Figure 1:: A 40-year-old male presented with jaundice, dark urine, pruritus, and a 20 lb unintended weight loss. Initial CT abdomen with IV contrast, coronal image demonstrates a hypo-attenuating pancreatic head mass measuring 2.7 cm (red arrow). There is resultant obstructive pancreatic (yellow arrow) and biliary ductal dilation (blue arrow).

Six weeks following the surgery, the patient developed umbilical abdominal pain, nausea, and vomiting, with repetitive dry heaving. The pain was described as moderate-to-severe, exacerbated by palpation, and not alleviated by any factors. The patient had a normal bowel movement earlier that day and denied having a fever. Physical examination showed moderate distress with mild abdominal distention and hypoactive bowel sounds. Periumbilical and epigastric tenderness was present with minimal voluntary guarding, without rebound tenderness. Laboratory values demonstrated elevated liver enzymes (ALT of 144 U/L), hyperbilirubinemia (2.8 mg/dL then 5.1 mg/dL), and leukocytosis (18.7 × 109/L). A STAT CT abdomen/pelvis demonstrated post-Whipple anatomy, but with distension of the afferent pancreaticobiliary limb, measuring up to 4.7 cm [Figure 2]. A transition point was present in the upper mid abdomen, proximal to the jejunojejunostomy. The combined clinical, laboratory, and imaging findings were all consistent with ALS. There was also a “swirl” or abnormal rotation of the superior mesenteric vasculature, with poor opacification of the vein indicating compression with slow flow or thrombus. There was interloop fluid with mesenteric edema, but without pneumatosis or pneumoperitoneum. General surgery was consulted and recommended an urgent exploratory laparotomy with possible bowel resection. Exploration revealed a segment of dilated dusky small bowel [Figure 3] corresponding to the afferent pancreaticobiliary limb. The limb was found to have herniated through a defect in the transverse colon mesentery, and subsequently became obstructed. The degree of engorgement and dilation precluded manual reduction. Given this, approximately 15 cm of the limb was resected. Drainage of the afferent limb was re-established through a side-to-side Roux-en-Y anastomosis approximately 60 cm distal to the gastrojejunostomy.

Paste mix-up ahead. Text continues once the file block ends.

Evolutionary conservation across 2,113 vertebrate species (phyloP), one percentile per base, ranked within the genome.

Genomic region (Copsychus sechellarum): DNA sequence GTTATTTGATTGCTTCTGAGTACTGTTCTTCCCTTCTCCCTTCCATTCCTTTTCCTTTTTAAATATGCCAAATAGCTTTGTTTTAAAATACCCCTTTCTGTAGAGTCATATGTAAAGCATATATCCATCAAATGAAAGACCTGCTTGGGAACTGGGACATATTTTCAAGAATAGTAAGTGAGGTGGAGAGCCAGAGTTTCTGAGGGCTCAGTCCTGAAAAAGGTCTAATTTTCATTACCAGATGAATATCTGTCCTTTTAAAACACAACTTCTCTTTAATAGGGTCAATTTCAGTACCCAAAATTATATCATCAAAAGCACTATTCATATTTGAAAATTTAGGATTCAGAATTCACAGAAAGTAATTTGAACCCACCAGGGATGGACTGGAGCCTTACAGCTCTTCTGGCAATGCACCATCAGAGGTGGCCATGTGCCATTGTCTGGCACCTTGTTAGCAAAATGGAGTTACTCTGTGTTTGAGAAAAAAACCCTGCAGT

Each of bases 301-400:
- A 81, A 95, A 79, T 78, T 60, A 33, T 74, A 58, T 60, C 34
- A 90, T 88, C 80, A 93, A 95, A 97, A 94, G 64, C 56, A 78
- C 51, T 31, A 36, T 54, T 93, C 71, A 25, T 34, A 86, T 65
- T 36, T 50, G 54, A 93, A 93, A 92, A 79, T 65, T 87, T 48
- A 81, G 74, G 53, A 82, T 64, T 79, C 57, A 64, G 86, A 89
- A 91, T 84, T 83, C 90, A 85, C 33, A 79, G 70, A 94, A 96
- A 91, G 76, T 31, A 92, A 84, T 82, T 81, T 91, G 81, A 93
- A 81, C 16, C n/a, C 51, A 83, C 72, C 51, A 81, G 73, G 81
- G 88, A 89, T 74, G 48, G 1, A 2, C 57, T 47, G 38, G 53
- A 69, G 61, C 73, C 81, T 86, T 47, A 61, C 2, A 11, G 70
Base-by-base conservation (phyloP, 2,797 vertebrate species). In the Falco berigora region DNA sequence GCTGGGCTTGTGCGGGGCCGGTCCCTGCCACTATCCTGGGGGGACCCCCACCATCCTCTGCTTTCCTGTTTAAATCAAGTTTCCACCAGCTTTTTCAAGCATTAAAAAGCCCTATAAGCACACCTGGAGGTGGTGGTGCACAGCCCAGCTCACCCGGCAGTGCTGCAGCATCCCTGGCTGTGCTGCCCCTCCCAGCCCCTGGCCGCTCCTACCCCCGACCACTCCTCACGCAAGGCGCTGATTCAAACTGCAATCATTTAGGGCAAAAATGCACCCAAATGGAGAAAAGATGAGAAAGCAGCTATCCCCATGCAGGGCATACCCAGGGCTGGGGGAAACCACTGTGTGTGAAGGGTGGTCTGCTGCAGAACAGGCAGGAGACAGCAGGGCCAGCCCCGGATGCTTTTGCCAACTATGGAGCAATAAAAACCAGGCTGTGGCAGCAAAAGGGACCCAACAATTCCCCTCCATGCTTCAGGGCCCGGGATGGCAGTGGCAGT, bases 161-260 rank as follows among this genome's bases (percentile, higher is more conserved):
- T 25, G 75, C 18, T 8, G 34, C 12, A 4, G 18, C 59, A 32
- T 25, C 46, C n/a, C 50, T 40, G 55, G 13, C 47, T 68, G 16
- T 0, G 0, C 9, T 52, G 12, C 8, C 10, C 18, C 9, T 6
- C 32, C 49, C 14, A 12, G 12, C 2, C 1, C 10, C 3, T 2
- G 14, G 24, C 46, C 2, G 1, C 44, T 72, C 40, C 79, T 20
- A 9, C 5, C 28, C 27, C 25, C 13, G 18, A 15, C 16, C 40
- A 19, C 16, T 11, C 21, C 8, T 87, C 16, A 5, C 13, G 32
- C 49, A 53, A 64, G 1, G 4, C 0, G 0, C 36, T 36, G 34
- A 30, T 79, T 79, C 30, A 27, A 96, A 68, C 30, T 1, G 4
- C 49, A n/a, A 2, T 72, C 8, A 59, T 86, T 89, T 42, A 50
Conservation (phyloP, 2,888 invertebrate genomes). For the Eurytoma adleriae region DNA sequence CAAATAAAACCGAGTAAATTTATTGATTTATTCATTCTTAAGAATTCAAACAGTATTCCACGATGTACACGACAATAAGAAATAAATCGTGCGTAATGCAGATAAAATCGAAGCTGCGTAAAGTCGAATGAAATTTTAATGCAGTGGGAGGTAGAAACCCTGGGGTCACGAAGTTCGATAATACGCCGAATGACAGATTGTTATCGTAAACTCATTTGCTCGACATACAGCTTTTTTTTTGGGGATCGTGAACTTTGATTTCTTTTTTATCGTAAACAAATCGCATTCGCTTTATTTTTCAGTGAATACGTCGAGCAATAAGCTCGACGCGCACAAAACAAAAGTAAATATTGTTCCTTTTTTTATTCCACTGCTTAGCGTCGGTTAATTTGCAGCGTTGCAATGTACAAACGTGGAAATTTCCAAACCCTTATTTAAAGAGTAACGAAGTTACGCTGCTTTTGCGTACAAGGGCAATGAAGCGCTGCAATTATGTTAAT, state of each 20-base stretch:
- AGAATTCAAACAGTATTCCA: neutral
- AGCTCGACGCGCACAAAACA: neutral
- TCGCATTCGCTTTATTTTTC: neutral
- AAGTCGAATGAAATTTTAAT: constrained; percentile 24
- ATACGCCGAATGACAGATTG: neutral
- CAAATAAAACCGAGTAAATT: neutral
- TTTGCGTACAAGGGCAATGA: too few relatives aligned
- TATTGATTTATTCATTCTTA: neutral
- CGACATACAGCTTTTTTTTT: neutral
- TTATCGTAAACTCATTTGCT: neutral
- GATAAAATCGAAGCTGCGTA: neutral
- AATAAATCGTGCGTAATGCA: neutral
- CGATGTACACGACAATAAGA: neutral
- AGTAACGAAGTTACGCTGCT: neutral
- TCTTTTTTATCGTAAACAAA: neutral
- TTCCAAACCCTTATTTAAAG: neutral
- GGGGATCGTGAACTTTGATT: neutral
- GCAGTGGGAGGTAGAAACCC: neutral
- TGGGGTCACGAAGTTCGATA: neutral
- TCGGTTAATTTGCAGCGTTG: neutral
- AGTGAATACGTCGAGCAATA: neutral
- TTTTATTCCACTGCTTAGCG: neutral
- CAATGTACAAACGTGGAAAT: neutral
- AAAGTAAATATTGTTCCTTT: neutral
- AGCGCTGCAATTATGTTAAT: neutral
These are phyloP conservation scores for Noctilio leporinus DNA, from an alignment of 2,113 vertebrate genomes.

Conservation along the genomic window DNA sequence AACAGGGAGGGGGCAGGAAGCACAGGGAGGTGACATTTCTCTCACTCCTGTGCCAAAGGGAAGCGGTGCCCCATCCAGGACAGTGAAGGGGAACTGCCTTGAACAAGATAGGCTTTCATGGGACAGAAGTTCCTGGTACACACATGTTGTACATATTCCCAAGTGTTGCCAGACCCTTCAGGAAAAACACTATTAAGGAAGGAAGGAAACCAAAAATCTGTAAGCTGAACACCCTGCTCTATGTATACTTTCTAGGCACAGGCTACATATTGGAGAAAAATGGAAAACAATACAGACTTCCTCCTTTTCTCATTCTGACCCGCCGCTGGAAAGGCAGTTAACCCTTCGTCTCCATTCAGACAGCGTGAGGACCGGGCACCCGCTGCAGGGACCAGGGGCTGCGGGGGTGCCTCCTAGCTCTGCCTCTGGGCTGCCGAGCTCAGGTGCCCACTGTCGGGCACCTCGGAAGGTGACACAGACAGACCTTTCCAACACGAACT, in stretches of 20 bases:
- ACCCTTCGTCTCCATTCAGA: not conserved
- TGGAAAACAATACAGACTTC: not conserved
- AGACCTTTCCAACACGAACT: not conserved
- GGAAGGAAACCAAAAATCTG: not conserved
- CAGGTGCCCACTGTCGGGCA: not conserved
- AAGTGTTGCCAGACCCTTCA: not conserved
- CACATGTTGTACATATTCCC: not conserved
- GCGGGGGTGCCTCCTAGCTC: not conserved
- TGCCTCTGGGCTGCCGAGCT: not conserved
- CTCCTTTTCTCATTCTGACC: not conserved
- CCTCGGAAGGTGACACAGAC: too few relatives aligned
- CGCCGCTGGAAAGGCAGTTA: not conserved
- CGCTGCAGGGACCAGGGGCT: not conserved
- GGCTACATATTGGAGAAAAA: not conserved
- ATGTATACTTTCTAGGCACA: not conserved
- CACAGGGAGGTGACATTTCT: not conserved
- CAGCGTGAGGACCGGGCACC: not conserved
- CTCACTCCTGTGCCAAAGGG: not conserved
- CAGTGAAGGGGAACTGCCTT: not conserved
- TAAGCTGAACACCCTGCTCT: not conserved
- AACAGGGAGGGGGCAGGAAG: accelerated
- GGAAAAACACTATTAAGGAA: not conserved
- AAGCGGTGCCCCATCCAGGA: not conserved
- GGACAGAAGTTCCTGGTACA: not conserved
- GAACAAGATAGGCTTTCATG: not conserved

Figure 2:: A 40-year-old male presented with jaundice, dark urine, pruritus, and a 20 lb unintended weight loss. The patient underwent a Whipple procedure for pancreatic cancer, recovered well, and presented 6 weeks later with moderate-severe pain, nausea, vomiting, and repetitive dry heaving. (a and b) Axial CT images with IV and oral contrast demonstrate dilation of the afferent loop (red arrow). Free intra-abdominal fluid is present (yellow arrow). There is twisting of the mesentery with poor opacification of the superior mesenteric vein (blue arrow) (c) Coronal CT image demonstrate dilation of the afferent loop (red arrow). Free fluid is again demonstrated (yellow arrow). The distal small bowel is normal. The gastrojejunostomy site is visualized (green arrow). (d) Sagittal CT image with IV and oral contrast demonstrates a transition point within the afferent loop distally (purple arrows). Dilation of the more proximal afferent loop is again seen (red arrow). Free fluid is present (yellow arrows).